This has been such a crazy experience for as before I was perfectly healthy! Is there anything I should keep in mind or try to help the process of healing speed up? I feel so blessed to have caught this so early! I am also thankful for such a wonderful team of doctors I had.
VAD, Stroke, Spontaneous, F31
I was 26 when I had my first stroke. When I first got symptoms (blurred vision, nausea) I thought it was a migraine, which I had suffered from since childhood. However, these quickly progressed to severe vertigo and vomiting and lack of coordination. I called a friend who called an ambulance and took me to the ER. I'm an RN, so I know the symptoms of a stroke. When I arrived at the ER, I told the on call physician that I thought I was having a stroke. They took my medical history, and as soon as they learned of the migraines, dismissed my symptoms as those related to migraine. I asked for a CT scan, but was told it wasn't warranted. I was then discharged from the hospital with a narcotic prescription for headaches.
My symptoms mostly resolved over the next few weeks, aside from incredible fatigue and persistent headaches/blurred vision. I then had a second episode of loss of balance/coordination which did not resolve. I actually fell off my chair while reading, it was so bad. I was too embarrassed to go to the hospital (as I had been "wrong" in my self-diagnosis a few weeks earlier) so I did not seek medical attention. However, unlike before, my symptoms did not get better. They progressed to severe vertigo, disturbed speech, and numbness in my face and limbs. I finally went to the hospital where I was treated for dehydration related to persistent nausea/vomiting and sent home.
I went to my family physician after burning my foot in the bathtub (because I couldn't feel the water temperature). It was her who finally took me seriously and sent me back to emergency to have a CT scan.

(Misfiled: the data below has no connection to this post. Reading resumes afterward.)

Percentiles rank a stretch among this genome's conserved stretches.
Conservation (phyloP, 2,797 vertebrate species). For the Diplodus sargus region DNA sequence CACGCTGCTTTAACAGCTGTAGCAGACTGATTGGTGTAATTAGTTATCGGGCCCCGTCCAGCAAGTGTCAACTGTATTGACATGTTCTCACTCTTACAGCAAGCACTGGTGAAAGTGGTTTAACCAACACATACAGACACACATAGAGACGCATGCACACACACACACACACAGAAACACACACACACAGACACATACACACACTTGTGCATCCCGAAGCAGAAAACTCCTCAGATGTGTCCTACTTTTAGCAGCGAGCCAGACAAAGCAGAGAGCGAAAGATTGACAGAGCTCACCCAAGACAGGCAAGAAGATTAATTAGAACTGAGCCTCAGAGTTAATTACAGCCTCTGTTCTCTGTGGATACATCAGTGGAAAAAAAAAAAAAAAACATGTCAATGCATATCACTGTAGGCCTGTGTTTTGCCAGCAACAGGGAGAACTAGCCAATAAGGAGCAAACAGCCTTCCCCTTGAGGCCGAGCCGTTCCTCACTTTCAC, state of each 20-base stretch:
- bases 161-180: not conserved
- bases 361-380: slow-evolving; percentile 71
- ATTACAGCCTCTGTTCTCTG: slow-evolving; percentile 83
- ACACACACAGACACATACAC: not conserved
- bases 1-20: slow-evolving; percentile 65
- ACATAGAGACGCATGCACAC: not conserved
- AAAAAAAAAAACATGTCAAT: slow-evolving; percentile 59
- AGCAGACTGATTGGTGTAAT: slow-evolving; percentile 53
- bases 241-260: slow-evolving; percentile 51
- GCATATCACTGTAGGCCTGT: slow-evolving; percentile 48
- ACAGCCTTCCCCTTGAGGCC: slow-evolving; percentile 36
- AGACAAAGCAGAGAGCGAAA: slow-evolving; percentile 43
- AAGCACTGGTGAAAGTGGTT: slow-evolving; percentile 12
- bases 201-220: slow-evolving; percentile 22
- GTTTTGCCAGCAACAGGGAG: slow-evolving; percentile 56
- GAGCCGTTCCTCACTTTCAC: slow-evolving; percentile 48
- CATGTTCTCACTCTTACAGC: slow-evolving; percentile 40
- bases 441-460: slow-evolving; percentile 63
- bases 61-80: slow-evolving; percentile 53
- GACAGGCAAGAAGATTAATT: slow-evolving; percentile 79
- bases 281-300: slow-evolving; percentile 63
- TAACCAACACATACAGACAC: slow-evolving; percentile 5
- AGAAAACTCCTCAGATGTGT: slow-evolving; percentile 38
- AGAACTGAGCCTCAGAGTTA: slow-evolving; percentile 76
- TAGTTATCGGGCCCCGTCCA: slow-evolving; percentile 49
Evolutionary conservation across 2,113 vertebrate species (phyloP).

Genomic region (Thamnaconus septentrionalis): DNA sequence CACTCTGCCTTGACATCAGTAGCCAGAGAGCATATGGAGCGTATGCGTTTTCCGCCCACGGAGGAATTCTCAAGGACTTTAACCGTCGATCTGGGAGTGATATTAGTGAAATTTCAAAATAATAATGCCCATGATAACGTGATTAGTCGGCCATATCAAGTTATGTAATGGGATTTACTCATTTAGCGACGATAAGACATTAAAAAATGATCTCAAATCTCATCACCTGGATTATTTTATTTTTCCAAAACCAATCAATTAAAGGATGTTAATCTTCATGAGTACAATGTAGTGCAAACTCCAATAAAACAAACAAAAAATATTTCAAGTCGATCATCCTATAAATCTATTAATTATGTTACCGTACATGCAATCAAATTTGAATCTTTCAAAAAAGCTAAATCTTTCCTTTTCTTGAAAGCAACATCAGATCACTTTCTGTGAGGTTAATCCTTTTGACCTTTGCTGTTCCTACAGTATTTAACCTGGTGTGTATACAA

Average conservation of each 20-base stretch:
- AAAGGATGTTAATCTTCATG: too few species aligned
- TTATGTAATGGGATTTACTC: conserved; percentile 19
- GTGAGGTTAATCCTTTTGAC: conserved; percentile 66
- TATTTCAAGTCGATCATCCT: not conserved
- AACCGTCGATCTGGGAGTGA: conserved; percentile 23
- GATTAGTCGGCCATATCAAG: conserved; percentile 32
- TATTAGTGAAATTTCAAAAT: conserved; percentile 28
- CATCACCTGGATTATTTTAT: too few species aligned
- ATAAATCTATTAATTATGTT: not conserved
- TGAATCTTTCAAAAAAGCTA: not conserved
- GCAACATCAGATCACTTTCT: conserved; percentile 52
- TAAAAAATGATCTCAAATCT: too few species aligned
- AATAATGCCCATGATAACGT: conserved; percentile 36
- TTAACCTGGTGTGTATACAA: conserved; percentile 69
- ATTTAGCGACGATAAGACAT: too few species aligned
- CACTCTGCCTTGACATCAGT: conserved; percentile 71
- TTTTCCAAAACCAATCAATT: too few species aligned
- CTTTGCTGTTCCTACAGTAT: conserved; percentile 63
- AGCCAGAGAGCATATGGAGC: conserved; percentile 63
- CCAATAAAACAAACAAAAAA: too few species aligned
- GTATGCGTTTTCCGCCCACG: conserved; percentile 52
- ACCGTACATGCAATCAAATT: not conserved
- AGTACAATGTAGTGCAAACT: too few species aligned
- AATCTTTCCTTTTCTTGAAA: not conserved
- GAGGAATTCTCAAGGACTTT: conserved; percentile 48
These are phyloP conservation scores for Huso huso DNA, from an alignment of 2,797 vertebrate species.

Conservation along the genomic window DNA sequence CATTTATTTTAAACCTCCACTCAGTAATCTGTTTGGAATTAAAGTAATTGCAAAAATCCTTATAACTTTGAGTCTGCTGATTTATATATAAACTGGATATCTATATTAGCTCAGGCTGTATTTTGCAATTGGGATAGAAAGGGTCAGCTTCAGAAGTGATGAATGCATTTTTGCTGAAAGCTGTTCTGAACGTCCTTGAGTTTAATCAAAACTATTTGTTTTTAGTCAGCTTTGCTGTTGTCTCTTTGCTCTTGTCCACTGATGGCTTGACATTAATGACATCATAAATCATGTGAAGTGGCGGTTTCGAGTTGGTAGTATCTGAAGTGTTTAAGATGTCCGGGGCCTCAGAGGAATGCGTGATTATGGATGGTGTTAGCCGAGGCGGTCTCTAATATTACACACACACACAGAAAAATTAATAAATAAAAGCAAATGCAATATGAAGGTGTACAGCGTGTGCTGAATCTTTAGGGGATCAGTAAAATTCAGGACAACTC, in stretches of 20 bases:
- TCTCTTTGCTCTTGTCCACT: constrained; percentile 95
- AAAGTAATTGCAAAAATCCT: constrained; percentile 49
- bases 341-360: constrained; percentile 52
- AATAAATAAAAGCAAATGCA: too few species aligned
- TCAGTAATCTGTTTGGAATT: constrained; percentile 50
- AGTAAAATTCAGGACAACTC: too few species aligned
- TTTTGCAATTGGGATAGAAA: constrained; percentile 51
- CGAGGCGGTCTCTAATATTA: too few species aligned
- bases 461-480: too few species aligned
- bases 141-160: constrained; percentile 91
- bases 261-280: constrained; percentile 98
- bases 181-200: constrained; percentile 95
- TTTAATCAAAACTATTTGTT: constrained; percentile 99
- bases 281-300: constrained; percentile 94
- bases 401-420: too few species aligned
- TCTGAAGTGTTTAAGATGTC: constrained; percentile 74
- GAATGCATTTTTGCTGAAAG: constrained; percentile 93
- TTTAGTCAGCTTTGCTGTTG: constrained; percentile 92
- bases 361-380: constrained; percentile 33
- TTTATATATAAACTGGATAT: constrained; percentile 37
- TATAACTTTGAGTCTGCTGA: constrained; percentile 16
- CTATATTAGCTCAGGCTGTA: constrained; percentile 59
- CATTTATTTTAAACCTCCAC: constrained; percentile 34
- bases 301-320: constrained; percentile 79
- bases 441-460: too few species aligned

When they finally got the CT results, it showed that I had bilateral vertebral artery dissections with resulting strokes. It also showed that the strokes occurred at different times, the first likely when I had gone to the ER via ambulance the first time. I was admitted to the hospital for about a week.
It has been a long road to recovery. I had to re-learn to walk and to write. I still suffer from fatigue, occasional speech problems and lack of coordination. I lost my drivers license for 3 months and had to move myself and (then 2 year old son) in with my mother to help us. I am now back to work 3 days a week but that is the most I can do without being too tired. It's frustrating but I am lucky compared to many.
Thank you for creating this site. I hope that increases awareness about this illness and that other people's symptoms are not so easily dismissed. This is becoming far more common and physicians need to look for it rather than assuming a young person cannot be having a stroke.
Side note - I was 26 years old, thin, active, otherwise healthy. No stroke risk factors other than the presenting symptoms (vision and speech problems, neck pain, vertigo, vomiting).
I would be happy to talk with anyone else who has been through this or has more questions about my experience.
VAD, Stroke, Spontaneous (massage), F33
I had a VAD and stroke at 32 years old. They believe it was from deep tissue massage on my neck. I had always had neck and shoulder pain. I had horrible vertigo and thought I had food poisoning. I then went to the hospital with vision issues two days later. Thinking I had a torn retina from vomiting. Turned out I had a stroke and VAD on the right side.
Nearly two years later my vision is improving greatly; however, I still have flashes on the left side.